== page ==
Make a Foliage and Berry Wreath by Hand
This natural-looking wreath can be propped on mantelpiece, shelf or wall hook, hung on a door or layed flat on a table, encircling a candle.
- Excerpted from Fresh Flower Arranging
E-mail This Page to Your Friendsx
A link to %this page% was e-mailed
This lovely, natural-looking autumnal wired wreath of complementary and harmonious colors actually includes some dyed leaves to give the best effect. The dye almost preserves the fresh leaves so they don't turn dry and brittle. Be careful where you place the wreath, though, as dyed foliage can stain paintwork it gets wet.
The base of the wreath is built up with moss, which is a better option than floral foam. It is lighter and has more depth at the side to attach the foliage. As with all arrangements, turn the wire frame around as you pack in the moss so that the section you work on is always in front of you.
This arrangement should last for two weeks.
Flowers and Foliage
12 dyed beech stems
4 dyed eucalyptus stems
12 miniature hebe stems
12 dyed oak leaf stems
8 pepper berry sprays
1 large bag sphagnum moss
12 rosemary sprigs
8 unripe blackberry sprays
wire wreath frame (12 inches in diameter) from a florist
1 ball of garden string
22 gauge wire
Berried ivy, natural eucalyptus, silvery eucalyptus pods, wired apples, hypericum, pine, salal (for any of the flowers and foliage)
How to Arrange
1. Prepare the foliage: cut the stems down to 5-6 inches or so and strip the leaves off the lower 1 inch of each stem (image 1).
2. Position the wire frame so the larger ring lies below the smaller ring. Tie the ball of string onto the wire frame at any point and secure it in a knot (image 2).
3. Take a large handful of moss, tease it apart slightly and pack it in between the two rings in a rounded shape. Gather up loose ends as you press the moss into place, then wind the string diagonally around it to keep it in place. Repeat until the frame is covered (image 2).
4. Trim the moss with scissors. Cut the string, leaving a length of about 16 inches still attached to the wreath. Make a loop in the string 4 inches from the attached end. Hold the loop in one hand and the tail end in the other and cross them over under the wreath. Bring them backup above the wreath and tie them in a knot. Trim the loose ends (image 3).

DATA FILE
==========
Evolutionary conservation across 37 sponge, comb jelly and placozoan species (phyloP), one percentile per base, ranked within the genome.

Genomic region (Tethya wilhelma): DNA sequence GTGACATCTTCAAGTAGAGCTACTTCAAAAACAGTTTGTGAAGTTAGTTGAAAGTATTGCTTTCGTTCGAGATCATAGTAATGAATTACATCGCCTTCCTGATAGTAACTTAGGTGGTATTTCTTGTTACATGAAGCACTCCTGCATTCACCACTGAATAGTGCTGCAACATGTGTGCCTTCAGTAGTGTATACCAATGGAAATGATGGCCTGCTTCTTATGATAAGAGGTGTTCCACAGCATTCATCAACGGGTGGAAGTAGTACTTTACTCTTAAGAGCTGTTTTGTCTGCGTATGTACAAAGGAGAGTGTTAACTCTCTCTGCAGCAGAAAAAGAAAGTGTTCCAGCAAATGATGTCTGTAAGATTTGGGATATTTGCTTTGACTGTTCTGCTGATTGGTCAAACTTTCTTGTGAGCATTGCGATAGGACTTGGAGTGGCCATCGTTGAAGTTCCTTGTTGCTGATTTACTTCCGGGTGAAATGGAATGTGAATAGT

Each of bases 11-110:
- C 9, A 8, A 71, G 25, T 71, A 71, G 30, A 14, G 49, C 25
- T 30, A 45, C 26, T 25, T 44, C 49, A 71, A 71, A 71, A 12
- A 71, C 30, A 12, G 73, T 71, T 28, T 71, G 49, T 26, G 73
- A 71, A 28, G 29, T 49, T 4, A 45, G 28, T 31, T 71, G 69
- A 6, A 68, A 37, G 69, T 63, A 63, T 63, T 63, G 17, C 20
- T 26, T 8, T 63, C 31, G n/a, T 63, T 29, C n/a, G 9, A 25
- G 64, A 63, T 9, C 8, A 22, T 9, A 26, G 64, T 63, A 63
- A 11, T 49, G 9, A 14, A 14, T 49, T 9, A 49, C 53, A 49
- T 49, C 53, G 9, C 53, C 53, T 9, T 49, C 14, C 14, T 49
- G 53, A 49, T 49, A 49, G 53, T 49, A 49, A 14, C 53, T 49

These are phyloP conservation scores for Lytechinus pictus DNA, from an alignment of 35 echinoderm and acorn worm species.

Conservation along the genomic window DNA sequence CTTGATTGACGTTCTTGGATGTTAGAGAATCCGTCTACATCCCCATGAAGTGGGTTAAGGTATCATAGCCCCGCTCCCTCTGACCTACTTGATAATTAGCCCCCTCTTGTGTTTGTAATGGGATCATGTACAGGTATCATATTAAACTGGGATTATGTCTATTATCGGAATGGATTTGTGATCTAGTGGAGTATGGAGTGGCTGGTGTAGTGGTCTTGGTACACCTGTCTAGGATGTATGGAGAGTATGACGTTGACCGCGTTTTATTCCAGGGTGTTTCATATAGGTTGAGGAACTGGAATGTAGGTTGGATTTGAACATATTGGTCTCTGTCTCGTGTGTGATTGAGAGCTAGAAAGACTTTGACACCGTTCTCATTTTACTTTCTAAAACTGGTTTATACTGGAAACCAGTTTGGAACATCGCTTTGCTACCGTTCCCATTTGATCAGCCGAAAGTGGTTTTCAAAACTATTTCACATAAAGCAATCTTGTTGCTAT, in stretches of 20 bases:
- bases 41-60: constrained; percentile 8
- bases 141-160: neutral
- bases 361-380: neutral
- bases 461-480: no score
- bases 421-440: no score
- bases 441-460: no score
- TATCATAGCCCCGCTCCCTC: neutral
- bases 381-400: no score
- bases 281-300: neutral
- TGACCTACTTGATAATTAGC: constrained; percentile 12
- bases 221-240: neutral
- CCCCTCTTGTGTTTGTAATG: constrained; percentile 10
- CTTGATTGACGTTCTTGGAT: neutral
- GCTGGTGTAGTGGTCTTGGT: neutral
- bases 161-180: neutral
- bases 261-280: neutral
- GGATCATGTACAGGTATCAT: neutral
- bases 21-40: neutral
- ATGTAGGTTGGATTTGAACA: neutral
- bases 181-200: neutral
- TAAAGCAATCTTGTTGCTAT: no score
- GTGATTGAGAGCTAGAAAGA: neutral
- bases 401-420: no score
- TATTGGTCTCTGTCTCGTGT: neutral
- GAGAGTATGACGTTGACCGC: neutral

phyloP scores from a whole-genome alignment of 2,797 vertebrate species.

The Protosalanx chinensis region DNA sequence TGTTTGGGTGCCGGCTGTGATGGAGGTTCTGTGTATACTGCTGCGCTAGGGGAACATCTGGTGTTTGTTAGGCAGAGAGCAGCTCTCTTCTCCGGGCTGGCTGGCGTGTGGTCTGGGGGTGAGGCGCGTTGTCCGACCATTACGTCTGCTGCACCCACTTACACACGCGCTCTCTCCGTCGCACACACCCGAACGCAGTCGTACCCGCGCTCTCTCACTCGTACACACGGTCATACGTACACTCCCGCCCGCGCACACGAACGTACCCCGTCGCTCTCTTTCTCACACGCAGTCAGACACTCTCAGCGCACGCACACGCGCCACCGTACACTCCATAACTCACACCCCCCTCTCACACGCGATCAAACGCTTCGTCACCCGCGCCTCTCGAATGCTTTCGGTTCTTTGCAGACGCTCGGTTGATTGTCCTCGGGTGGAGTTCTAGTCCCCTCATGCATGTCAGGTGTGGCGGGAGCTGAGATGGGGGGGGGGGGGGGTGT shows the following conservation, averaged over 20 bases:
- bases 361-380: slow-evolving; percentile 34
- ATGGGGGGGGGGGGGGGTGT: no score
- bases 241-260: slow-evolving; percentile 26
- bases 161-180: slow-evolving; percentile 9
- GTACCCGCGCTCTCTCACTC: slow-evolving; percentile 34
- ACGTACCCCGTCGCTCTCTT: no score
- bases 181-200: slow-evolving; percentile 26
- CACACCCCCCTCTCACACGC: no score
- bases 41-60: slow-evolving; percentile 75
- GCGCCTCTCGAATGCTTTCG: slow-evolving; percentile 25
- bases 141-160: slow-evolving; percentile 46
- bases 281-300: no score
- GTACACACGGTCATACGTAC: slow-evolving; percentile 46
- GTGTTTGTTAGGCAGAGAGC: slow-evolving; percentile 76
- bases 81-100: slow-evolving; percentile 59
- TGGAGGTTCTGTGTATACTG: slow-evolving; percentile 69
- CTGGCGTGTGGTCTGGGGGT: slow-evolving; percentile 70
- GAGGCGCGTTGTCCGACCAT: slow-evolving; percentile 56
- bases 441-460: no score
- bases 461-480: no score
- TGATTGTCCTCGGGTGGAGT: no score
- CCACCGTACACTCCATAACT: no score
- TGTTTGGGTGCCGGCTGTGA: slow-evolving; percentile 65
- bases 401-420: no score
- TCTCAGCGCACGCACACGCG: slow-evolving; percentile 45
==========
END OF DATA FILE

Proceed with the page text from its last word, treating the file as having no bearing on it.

How to Arrange, Continued
5. If you want to hang the finished wreath, feel for the edge of the frame with your fingers and insert a length of thick wire into the moss, under the frame at an angle, and out the other side. Bring the ends together to make a loop, twist one length of wire around the other, trim the ends and hide the twisted ends inside the moss. Holding the loop, twist the wreath around twice in the same direction to tighten the base of the loop (image 1).
6. Tie the ball of string back onto the wreath at any point. Place three to four beech leaf stems on top of the moss and wrap string tightly over the stems to secure them to the wreath (image 2).
7. Turn the wreath around slightly and place a stem of hebe partly over the oak leaves to create a staggered effect. Secure it in place with the string (image 2).
8. Add each of the ingredients in turn, placing small bunches of foliage on the sides and top of the moss. Stagger each group of foliage and turn the wreath as you work (image 3).
9. When you have added enough foliage to give a well-balanced look, tie off the string in the same way as before: make a double loop, tuck one loop under the wreath and tie the two single loops together securely (image 3).
10. If you spot any gaps in the wreath, or it looks slightly unbalanced in parts, tuck a few pieces of woody-stemmed foliage such as rosemary and hebe in under the string to even it out. Tie the ribbon in a bow and attach it to the frame, if you decide to use a bow (image 3).
Excerpted from Fresh Flower Arranging
© Dorling Kindersley Limited 2011
Use these step-by-step instructions to create a beautiful, compact bouquet that features a rounded, or domed, head of flowers...